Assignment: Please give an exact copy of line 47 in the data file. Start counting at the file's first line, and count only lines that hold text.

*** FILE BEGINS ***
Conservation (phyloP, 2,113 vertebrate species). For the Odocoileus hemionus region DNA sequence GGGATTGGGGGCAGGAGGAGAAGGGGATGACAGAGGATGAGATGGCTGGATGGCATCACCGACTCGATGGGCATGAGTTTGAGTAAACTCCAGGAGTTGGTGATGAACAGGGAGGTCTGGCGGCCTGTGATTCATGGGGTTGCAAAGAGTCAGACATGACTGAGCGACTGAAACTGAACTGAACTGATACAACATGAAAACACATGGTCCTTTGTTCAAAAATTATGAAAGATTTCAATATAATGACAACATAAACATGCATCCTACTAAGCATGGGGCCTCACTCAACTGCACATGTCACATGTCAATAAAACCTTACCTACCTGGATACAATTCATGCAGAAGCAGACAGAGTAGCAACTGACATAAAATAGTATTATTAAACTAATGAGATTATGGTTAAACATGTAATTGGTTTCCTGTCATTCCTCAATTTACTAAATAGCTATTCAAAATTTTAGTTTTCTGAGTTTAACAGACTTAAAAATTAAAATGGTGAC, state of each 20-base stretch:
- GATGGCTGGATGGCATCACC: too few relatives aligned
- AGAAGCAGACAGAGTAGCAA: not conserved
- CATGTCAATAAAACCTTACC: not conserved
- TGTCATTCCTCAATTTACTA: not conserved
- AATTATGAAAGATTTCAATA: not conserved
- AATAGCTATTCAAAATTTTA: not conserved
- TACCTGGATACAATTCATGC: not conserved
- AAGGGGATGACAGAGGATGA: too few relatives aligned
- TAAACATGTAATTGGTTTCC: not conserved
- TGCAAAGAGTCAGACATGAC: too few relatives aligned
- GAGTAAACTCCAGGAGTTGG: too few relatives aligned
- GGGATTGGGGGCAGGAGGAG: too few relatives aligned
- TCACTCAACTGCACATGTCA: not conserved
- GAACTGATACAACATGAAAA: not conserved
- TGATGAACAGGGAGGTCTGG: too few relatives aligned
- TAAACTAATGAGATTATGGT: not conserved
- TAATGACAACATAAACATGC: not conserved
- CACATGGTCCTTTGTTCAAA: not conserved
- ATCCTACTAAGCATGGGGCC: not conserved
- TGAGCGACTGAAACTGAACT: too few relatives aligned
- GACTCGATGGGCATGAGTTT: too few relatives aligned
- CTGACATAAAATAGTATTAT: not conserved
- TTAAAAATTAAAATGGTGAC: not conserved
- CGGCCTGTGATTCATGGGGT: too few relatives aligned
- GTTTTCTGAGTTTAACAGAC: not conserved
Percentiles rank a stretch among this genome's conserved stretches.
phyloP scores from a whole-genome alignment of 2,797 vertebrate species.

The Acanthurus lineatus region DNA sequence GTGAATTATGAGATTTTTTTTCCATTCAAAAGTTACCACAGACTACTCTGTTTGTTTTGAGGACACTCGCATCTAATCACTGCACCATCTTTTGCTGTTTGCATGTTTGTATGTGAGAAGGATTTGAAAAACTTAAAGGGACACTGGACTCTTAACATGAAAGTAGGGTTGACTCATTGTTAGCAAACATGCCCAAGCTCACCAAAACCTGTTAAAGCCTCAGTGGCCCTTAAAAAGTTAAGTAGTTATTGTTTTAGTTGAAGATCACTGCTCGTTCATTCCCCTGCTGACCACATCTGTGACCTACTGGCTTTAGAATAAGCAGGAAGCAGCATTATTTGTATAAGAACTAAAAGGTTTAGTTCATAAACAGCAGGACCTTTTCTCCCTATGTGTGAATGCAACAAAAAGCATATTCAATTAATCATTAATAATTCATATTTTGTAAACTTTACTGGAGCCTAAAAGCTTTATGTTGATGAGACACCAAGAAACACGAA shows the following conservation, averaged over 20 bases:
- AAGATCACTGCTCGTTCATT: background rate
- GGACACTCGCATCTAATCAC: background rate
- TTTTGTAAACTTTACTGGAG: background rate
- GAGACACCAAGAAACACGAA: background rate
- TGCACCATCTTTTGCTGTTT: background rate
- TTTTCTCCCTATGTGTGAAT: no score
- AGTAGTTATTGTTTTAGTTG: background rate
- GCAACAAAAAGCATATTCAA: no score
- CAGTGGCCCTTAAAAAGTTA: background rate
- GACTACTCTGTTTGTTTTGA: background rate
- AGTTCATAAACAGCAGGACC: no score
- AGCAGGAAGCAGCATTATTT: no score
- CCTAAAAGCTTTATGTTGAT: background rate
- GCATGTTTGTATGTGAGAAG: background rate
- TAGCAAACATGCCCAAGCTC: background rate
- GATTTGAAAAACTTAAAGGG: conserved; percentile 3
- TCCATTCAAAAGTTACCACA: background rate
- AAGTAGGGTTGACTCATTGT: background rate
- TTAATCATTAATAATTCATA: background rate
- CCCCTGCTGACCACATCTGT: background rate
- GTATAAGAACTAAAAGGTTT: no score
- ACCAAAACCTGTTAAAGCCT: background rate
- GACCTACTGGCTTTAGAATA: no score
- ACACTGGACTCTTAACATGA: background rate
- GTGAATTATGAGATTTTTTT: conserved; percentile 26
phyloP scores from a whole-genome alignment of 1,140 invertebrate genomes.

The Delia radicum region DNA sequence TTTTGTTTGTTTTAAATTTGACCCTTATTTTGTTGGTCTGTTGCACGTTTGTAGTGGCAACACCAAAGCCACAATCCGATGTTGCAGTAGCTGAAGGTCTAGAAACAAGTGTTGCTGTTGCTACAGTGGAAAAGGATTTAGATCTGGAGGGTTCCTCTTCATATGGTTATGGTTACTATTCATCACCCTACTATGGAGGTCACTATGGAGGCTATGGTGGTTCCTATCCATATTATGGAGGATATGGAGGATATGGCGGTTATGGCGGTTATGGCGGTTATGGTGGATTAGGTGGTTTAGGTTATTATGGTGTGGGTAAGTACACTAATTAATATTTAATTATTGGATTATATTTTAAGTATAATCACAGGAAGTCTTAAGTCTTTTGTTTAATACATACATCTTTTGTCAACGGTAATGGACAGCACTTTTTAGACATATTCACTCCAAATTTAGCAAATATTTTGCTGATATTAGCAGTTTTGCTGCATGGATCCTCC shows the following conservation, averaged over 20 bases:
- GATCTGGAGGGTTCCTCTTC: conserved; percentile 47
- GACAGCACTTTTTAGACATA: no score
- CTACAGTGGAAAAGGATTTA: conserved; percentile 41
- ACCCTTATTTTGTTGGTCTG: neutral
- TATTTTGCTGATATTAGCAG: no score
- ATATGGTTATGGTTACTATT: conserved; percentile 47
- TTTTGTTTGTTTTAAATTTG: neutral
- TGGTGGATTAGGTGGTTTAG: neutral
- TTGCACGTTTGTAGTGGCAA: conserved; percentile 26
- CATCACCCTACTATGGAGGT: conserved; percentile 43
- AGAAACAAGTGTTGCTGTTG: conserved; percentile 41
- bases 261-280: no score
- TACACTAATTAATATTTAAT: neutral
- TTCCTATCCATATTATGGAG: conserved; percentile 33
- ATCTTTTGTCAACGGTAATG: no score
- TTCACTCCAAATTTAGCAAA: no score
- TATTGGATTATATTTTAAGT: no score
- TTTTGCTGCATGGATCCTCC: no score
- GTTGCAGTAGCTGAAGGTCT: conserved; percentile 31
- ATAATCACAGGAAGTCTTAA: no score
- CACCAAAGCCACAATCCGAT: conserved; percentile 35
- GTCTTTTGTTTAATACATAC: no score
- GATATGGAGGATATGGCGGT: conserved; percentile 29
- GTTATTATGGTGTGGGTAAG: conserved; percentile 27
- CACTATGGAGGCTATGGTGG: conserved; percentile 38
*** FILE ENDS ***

- AAGTAGGGTTGACTCATTGT: background rate